New Auckland Harbour Bridge: Second standalone bridge for cyclists, pedestrians confirmed

The Government has confirmed plans for a brand-new cycling and walking bridge across the Waitematā Harbour – at an estimated cost of $685 million.

Transport Minister Michael Wood will today announce the project, which features a new standalone structure right next to the existing Harbour Bridge, on its east (city) side. The new bridge will not carry buses or other vehicles.

The project is now approved and funded – and is expected to take five years to consent and build.

The new bridge is to become part of the Northern Pathway, which will extend dedicated cycling and walking routes to Esmonde Rd on the North Shore, with connections to Northcote and Takapuna. The pathway will cost an additional $100 million.

The “indicative design” shows viewing screens for the entire length of the bridge, with stepped seating along its outer edge.

It will be a “purpose-designed quality option” and an “outstanding piece of tourism infrastructure”, Wood said.

Confirmation of a second harbour bridge comes ahead of further announcements expected today on the Government’s transport infrastructure plans.

Wood revealed last month that the Government was rethinking some elements of the New Zealand Upgrade Programme (NZUP), a $12 billion spending plan announced in January last year.

The bridge is the first project confirmed as part of that rethink.

“NZUP is supporting our economic recovery,” Wood said, “but due to Covid-19 increasing construction costs globally and the need to further reduce emissions, we’re rebalancing the programme to increase investment in rail, public transport and walking and cycling.”

Existing transport plans in Auckland are expected to cause an 8 per cent increase in carbon emissions.

A new cycling and walking bridge has been chosen because it is believed a new structure attached to the existing bridge is not feasible.

The NZ Transport Agency, Waka Kotahi, advised a parliamentary select committee in February that adding weight to the existing bridge would make it unsafe.

Attaching a pathway to the existing bridge had been expected to cost $260m.

“We need this transport connection to move ahead but it isn’t technically possible to attach it to the existing bridge without putting the whole structure at risk,” said Wood.

“A standalone structure is the safest option.”

He added: “Major international cities all around the world have similar connections and we’ve all seen how well used the Te Ara I Whiti/Lightpath has become, with the Northern Pathway having the potential to be a bigger tourist drawcard.

“Northern Pathway is the missing link in Auckland’s walking and cycling network. Aucklanders finally will be able to get across the harbour by foot or bike.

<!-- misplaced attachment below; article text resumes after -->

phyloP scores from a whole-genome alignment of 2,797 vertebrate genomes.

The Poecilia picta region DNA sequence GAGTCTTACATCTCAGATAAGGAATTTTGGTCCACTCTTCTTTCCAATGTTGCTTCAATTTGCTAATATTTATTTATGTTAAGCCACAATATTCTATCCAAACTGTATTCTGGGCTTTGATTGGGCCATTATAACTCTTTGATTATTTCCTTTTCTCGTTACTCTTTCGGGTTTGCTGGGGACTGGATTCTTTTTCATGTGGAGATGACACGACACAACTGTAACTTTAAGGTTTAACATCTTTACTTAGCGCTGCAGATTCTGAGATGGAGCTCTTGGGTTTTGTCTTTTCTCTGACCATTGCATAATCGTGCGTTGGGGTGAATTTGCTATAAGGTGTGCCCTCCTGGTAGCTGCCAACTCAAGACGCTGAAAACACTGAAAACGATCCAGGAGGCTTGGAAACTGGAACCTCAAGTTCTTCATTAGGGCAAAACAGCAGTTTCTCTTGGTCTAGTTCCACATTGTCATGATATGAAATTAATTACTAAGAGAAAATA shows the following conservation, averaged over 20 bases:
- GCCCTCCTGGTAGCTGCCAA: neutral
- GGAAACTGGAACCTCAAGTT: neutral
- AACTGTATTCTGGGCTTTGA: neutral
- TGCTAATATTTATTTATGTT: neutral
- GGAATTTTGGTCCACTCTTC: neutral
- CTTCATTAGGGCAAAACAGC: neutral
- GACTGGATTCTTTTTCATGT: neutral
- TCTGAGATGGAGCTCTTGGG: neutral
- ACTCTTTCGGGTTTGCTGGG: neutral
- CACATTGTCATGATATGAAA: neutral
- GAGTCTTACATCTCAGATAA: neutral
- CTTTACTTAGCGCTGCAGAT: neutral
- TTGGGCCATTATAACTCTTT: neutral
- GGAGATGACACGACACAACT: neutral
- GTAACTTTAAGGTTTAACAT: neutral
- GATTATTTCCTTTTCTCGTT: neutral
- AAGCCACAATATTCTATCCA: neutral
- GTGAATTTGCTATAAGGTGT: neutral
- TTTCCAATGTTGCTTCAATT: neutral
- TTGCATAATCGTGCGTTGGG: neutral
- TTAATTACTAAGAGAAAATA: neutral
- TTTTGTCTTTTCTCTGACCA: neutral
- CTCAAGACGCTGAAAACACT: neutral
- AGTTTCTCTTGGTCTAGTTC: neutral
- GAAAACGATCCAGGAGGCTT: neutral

“It’s important we get it right and make sure it’s an enduring piece of infrastructure, providing alternative modes of transport across the harbour and helping reduce congestion on our Auckland roads.”

With the new bridge five years away, Wood also said he had asked Waka Kotahi to present him with options for a cycling and walking lane on the current bridge now. This would involve a trial conversion of an existing vehicle lane or lanes.

Bike Auckland and the GetAcross coalition of cycling advocates have been calling for the trial for many months. Last Sunday it held a rally near the bridge to protest the lack of action. After the rally, about 1500 people broke through a police barrier and rode on the bridge.

“Waka Kotahi will continue to work on how to provide safe temporary trials of using lanes on the existing harbour bridge for cyclists and pedestrians,” Wood said.

Waka Kotahi has previously rejected the idea.

In a letter to Bike Auckland on May 6, chief executive Nicole Rosie wrote, “At this stage we are not looking at interim options for walking and cycling over the Auckland Harbour Bridge in advance of the completion of the Waitematā Harbour section of the Northern Pathway.”

Since then, Wood told the Herald, he had “impressed on Waka Kotahi that they should be looking at every angle”.

“We’ve heard the calls,” he said.

“There is a lot of eagerness and a lot of frustration. If it’s possible and safe, I’m keen for a trial.

“I’ve given them weeks, not months. I’ve told them I want to see options on my desk.”

The minister also said work is under way on an indicative business case for a new harbour crossing – expected to be a tunnel – that will include public transport and might or might not include other vehicles.

“It will be public-transport centred,” he said.

“Whether it also carries cars, I don’t know. At this stage we haven’t closed off any options.”

That new crossing was likely to be a tunnel, but Wood said he didn’t believe it would be a tube lowered on to the seafloor.

“I understand there is a preference for a bored tunnel.”

Asked why the new cycling and walking bridge had been approved before a cycling trial on the existing bridge could be held, Wood said the new bridge provided a “quality option we can all be proud of”.

“But we remain open-minded about how to get the best use out of all the existing infrastructure.”

He also revealed that Waka Kotahi has considered getting bikes across the bridge using gondolas and a dedicated ferry or bus service. However, all those options were rejected.

Source: Read Full Article